Not like the brazen giant of Greek fame,
With conquering limbs astride from land to land;
Here at our sea-washed, sunset gates shall stand
A mighty woman with a torch whose flame
Is imprisoned lightning, and her name
Mother of Exiles. From her beacon-hand
Glows world-wide welcome; her mild eyes command
The air-bridged harbor that twin cities frame.
“Keep ancient lands your storied pomp!” cries she with silent lips.

“Give me your tired your poor,
Your huddled masses yearning to breathe free,
The wretched refuse of your teeming shore.
Send these, the homeless, tempest-tossed to me,
I lift my lamp beside

The aforementioned sonnet entitled “The New Colossus” by Emma Lazarus is familiar to many of us. The poem is mounted inside the pedestal of the statue of liberty in New York. It speaks of humans’ yearning for freedom and the need to unburden us toward that end. We all need “somewhere” and “someone” we can go to make our burden light.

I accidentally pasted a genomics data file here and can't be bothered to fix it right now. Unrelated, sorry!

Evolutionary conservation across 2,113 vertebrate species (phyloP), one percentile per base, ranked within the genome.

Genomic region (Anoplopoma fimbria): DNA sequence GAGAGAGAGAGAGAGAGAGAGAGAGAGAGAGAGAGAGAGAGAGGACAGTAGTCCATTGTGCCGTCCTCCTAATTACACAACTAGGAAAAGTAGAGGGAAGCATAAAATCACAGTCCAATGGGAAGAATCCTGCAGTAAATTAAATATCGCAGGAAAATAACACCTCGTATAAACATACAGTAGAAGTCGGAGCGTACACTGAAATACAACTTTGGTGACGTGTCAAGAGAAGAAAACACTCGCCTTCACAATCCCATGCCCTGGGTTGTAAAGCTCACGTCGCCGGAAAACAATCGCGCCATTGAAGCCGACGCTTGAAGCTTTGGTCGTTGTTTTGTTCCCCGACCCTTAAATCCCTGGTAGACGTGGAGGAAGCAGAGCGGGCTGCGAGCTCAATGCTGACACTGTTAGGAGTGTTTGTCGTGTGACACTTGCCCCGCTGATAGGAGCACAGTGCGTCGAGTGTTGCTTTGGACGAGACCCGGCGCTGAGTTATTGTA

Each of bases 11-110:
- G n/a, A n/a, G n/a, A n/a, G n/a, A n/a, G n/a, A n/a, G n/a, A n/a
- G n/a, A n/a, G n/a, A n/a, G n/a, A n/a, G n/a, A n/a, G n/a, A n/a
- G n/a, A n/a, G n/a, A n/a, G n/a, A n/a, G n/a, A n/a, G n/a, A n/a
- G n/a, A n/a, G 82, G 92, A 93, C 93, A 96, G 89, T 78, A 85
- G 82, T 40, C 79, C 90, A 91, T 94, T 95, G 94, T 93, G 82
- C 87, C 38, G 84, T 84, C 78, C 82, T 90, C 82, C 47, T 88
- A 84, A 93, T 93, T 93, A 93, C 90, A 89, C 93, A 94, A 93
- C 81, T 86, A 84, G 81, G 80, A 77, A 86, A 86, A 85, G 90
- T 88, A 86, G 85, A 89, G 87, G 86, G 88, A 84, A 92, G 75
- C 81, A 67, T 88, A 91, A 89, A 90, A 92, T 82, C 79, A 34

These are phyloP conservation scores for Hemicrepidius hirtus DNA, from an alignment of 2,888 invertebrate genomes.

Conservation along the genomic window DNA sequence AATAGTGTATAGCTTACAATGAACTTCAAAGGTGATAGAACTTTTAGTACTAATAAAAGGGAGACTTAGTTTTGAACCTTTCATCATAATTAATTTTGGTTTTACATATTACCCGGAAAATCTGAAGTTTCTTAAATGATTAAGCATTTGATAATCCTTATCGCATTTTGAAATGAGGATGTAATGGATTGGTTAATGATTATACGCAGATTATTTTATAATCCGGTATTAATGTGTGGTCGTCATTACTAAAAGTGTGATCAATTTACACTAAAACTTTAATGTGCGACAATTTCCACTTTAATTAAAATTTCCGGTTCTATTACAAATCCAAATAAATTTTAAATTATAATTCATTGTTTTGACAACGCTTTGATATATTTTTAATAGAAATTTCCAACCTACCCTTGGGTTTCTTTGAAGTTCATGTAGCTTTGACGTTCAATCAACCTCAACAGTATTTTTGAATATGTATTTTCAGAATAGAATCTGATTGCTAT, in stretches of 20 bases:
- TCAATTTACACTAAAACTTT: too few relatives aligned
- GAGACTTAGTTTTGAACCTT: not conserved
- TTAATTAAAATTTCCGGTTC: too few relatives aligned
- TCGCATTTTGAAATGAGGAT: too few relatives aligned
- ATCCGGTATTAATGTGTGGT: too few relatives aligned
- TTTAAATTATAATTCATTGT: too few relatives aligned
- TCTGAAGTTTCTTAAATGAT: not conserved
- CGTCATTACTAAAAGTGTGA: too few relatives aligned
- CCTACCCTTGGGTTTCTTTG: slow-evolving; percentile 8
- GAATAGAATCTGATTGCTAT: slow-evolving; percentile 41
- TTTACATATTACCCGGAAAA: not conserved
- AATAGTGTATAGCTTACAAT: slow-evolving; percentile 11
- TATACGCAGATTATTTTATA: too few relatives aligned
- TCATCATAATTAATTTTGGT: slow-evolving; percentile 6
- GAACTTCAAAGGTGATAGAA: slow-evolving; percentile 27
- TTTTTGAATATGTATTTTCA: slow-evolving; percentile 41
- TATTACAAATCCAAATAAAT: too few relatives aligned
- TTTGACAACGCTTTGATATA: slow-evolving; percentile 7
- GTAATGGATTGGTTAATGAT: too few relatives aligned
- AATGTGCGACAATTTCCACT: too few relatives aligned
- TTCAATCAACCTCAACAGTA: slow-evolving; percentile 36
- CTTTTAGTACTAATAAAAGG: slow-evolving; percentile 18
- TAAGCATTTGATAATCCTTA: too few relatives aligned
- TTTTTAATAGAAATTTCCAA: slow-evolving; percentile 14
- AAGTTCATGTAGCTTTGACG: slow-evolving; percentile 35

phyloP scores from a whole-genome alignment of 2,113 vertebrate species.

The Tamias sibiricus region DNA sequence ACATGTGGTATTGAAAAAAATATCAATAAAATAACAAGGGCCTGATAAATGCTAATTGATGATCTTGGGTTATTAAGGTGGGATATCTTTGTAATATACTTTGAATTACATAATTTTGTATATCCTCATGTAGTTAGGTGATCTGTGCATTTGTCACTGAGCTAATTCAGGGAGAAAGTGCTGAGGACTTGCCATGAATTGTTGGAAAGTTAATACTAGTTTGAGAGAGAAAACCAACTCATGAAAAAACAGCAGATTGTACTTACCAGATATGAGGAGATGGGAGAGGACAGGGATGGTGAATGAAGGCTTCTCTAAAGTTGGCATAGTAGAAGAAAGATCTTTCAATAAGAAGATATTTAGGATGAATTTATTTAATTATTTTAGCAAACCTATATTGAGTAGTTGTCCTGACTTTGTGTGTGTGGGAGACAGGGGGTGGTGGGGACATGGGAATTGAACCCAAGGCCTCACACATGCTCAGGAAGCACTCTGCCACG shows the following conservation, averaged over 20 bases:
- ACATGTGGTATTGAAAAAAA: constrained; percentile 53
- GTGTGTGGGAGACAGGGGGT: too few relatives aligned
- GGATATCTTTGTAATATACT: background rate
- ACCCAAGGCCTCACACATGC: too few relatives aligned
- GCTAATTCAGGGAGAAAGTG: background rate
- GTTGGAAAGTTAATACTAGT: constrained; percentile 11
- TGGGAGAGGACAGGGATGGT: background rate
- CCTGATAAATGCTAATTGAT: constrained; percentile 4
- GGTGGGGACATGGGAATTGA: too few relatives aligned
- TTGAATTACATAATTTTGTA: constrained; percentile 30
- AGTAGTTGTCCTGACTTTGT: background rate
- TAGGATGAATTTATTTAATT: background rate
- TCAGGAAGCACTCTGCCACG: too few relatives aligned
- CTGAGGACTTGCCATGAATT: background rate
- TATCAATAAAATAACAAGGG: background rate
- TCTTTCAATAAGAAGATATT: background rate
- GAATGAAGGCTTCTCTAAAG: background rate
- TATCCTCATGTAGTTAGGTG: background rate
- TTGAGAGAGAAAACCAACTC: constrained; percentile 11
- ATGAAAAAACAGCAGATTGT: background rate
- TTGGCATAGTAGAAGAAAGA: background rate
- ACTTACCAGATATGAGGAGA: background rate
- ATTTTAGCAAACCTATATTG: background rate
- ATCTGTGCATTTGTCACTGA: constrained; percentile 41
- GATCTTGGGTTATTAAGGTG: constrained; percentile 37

Today’s gospel points out that “somewhere” and “someone”. Both are converged into one – Jesus Christ. “Come to me”, he says. “All you that are weary and are carrying heavy burdens, and I will give you rest. Take my yoke upon you, and learn from me; for I am gentle and humble in heart, and you will find rest for your souls.” He invites us to bring our tired persons, emaciated bodies, broken spirit, and discouraged selves to him and rejuvenate them with a fresh breath of freedom – freedom from force, guilt, past sins, embarrassing secrets, lethargy, drudgery and stress. We don’t realize how heavy our burden is until we put it down.

Jesus offers another way too for unburdening ourselves. Allow him to carry our burden with us. Be yoked with him, walk parallel and you find the going a lot easier. Won’t you give him a chance?

Fr. Abe.